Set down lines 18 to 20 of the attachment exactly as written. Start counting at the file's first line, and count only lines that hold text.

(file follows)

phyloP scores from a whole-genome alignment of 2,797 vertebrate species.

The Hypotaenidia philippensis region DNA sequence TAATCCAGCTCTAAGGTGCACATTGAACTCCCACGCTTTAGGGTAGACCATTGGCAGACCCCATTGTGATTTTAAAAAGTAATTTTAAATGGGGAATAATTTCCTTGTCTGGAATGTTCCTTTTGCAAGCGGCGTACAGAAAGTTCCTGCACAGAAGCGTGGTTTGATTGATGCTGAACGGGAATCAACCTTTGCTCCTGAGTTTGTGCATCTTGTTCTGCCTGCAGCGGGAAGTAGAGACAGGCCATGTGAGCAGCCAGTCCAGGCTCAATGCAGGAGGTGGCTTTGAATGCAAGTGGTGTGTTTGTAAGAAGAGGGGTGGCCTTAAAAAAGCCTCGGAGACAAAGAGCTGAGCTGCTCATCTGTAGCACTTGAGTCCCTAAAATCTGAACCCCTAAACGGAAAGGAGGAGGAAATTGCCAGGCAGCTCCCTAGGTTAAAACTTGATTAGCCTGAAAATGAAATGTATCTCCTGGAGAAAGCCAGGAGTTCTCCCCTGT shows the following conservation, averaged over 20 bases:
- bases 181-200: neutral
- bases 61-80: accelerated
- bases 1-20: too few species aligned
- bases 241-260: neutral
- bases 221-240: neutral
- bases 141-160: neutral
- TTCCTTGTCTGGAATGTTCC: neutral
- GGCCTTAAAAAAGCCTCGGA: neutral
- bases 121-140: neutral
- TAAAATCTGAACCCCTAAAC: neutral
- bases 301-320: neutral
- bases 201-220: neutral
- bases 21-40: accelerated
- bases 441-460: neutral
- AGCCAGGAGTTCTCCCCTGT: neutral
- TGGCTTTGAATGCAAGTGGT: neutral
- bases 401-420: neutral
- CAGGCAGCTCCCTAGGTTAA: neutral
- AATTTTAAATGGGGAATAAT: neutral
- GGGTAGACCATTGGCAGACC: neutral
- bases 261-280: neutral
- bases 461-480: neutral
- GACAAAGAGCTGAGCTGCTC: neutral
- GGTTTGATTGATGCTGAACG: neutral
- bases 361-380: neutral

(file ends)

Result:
- TGGCTTTGAATGCAAGTGGT: neutral
- bases 401-420: neutral
- CAGGCAGCTCCCTAGGTTAA: neutral